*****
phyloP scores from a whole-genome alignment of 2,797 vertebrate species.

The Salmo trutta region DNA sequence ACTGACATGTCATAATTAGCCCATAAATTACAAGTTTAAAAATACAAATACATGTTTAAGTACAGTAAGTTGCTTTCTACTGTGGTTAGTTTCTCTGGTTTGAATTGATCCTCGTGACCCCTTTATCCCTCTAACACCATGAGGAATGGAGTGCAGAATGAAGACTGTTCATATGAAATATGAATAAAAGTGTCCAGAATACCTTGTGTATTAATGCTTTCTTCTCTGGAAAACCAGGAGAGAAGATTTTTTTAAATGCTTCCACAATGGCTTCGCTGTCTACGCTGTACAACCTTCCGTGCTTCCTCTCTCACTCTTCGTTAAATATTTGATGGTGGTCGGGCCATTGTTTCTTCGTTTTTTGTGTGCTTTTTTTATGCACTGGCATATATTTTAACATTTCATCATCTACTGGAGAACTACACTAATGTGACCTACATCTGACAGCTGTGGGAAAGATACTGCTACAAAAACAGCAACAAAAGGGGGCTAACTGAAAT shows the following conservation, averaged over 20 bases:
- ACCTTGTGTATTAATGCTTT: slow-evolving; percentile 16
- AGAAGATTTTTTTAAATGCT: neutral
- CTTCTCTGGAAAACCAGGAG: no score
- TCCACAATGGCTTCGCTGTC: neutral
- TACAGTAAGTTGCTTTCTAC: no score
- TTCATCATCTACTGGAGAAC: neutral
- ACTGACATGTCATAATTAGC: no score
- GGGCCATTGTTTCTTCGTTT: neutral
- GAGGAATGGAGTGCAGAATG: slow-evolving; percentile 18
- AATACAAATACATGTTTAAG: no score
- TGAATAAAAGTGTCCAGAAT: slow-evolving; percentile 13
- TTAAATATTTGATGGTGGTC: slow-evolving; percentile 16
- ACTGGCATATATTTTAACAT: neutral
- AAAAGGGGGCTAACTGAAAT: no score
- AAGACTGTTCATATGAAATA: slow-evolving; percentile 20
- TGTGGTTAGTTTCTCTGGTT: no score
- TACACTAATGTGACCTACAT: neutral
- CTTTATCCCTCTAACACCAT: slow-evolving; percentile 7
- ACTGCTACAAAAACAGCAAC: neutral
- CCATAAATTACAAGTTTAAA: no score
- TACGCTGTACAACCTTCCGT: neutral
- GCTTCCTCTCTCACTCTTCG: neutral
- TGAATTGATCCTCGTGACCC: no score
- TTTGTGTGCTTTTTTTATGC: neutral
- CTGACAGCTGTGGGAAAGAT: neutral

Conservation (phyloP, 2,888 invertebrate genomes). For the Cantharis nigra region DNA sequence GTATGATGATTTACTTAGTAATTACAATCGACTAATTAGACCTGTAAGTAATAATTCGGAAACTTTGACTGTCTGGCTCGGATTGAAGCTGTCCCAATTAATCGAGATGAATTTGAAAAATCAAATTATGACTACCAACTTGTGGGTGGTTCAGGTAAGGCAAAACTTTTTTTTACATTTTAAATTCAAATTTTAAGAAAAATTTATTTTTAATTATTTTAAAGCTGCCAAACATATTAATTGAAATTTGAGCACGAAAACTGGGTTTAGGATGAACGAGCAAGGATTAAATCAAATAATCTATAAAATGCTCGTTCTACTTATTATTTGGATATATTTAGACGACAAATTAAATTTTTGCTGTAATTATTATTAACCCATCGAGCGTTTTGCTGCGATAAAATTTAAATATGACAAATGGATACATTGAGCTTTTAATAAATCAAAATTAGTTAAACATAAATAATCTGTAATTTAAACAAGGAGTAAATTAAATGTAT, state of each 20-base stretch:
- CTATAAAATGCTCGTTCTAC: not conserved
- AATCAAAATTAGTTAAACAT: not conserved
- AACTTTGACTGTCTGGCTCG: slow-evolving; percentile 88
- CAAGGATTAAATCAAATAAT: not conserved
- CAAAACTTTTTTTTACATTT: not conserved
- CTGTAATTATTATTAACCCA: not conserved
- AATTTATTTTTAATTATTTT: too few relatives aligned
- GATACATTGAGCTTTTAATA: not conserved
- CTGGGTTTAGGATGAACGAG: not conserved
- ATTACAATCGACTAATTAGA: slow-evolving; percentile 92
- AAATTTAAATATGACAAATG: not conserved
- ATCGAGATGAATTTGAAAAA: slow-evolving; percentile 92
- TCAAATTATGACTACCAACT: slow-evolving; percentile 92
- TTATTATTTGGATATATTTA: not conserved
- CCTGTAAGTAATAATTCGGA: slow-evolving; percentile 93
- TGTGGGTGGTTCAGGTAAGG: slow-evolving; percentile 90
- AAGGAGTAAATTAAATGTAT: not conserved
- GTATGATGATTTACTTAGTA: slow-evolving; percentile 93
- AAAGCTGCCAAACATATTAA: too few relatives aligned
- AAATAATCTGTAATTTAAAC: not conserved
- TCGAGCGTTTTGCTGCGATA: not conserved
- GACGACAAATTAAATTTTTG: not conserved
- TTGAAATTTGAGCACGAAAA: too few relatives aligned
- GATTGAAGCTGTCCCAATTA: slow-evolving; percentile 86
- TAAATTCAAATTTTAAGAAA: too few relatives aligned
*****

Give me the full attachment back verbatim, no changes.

phyloP scores from a whole-genome alignment of 2,797 vertebrate species.

The Salmo trutta region DNA sequence ACTGACATGTCATAATTAGCCCATAAATTACAAGTTTAAAAATACAAATACATGTTTAAGTACAGTAAGTTGCTTTCTACTGTGGTTAGTTTCTCTGGTTTGAATTGATCCTCGTGACCCCTTTATCCCTCTAACACCATGAGGAATGGAGTGCAGAATGAAGACTGTTCATATGAAATATGAATAAAAGTGTCCAGAATACCTTGTGTATTAATGCTTTCTTCTCTGGAAAACCAGGAGAGAAGATTTTTTTAAATGCTTCCACAATGGCTTCGCTGTCTACGCTGTACAACCTTCCGTGCTTCCTCTCTCACTCTTCGTTAAATATTTGATGGTGGTCGGGCCATTGTTTCTTCGTTTTTTGTGTGCTTTTTTTATGCACTGGCATATATTTTAACATTTCATCATCTACTGGAGAACTACACTAATGTGACCTACATCTGACAGCTGTGGGAAAGATACTGCTACAAAAACAGCAACAAAAGGGGGCTAACTGAAAT shows the following conservation, averaged over 20 bases:
- ACCTTGTGTATTAATGCTTT: slow-evolving; percentile 16
- AGAAGATTTTTTTAAATGCT: neutral
- CTTCTCTGGAAAACCAGGAG: no score
- TCCACAATGGCTTCGCTGTC: neutral
- TACAGTAAGTTGCTTTCTAC: no score
- TTCATCATCTACTGGAGAAC: neutral
- ACTGACATGTCATAATTAGC: no score
- GGGCCATTGTTTCTTCGTTT: neutral
- GAGGAATGGAGTGCAGAATG: slow-evolving; percentile 18
- AATACAAATACATGTTTAAG: no score
- TGAATAAAAGTGTCCAGAAT: slow-evolving; percentile 13
- TTAAATATTTGATGGTGGTC: slow-evolving; percentile 16
- ACTGGCATATATTTTAACAT: neutral
- AAAAGGGGGCTAACTGAAAT: no score
- AAGACTGTTCATATGAAATA: slow-evolving; percentile 20
- TGTGGTTAGTTTCTCTGGTT: no score
- TACACTAATGTGACCTACAT: neutral
- CTTTATCCCTCTAACACCAT: slow-evolving; percentile 7
- ACTGCTACAAAAACAGCAAC: neutral
- CCATAAATTACAAGTTTAAA: no score
- TACGCTGTACAACCTTCCGT: neutral
- GCTTCCTCTCTCACTCTTCG: neutral
- TGAATTGATCCTCGTGACCC: no score
- TTTGTGTGCTTTTTTTATGC: neutral
- CTGACAGCTGTGGGAAAGAT: neutral

Conservation (phyloP, 2,888 invertebrate genomes). For the Cantharis nigra region DNA sequence GTATGATGATTTACTTAGTAATTACAATCGACTAATTAGACCTGTAAGTAATAATTCGGAAACTTTGACTGTCTGGCTCGGATTGAAGCTGTCCCAATTAATCGAGATGAATTTGAAAAATCAAATTATGACTACCAACTTGTGGGTGGTTCAGGTAAGGCAAAACTTTTTTTTACATTTTAAATTCAAATTTTAAGAAAAATTTATTTTTAATTATTTTAAAGCTGCCAAACATATTAATTGAAATTTGAGCACGAAAACTGGGTTTAGGATGAACGAGCAAGGATTAAATCAAATAATCTATAAAATGCTCGTTCTACTTATTATTTGGATATATTTAGACGACAAATTAAATTTTTGCTGTAATTATTATTAACCCATCGAGCGTTTTGCTGCGATAAAATTTAAATATGACAAATGGATACATTGAGCTTTTAATAAATCAAAATTAGTTAAACATAAATAATCTGTAATTTAAACAAGGAGTAAATTAAATGTAT, state of each 20-base stretch:
- CTATAAAATGCTCGTTCTAC: not conserved
- AATCAAAATTAGTTAAACAT: not conserved
- AACTTTGACTGTCTGGCTCG: slow-evolving; percentile 88
- CAAGGATTAAATCAAATAAT: not conserved
- CAAAACTTTTTTTTACATTT: not conserved
- CTGTAATTATTATTAACCCA: not conserved
- AATTTATTTTTAATTATTTT: too few relatives aligned
- GATACATTGAGCTTTTAATA: not conserved
- CTGGGTTTAGGATGAACGAG: not conserved
- ATTACAATCGACTAATTAGA: slow-evolving; percentile 92
- AAATTTAAATATGACAAATG: not conserved
- ATCGAGATGAATTTGAAAAA: slow-evolving; percentile 92
- TCAAATTATGACTACCAACT: slow-evolving; percentile 92
- TTATTATTTGGATATATTTA: not conserved
- CCTGTAAGTAATAATTCGGA: slow-evolving; percentile 93
- TGTGGGTGGTTCAGGTAAGG: slow-evolving; percentile 90
- AAGGAGTAAATTAAATGTAT: not conserved
- GTATGATGATTTACTTAGTA: slow-evolving; percentile 93
- AAAGCTGCCAAACATATTAA: too few relatives aligned
- AAATAATCTGTAATTTAAAC: not conserved
- TCGAGCGTTTTGCTGCGATA: not conserved
- GACGACAAATTAAATTTTTG: not conserved
- TTGAAATTTGAGCACGAAAA: too few relatives aligned
- GATTGAAGCTGTCCCAATTA: slow-evolving; percentile 86
- TAAATTCAAATTTTAAGAAA: too few relatives aligned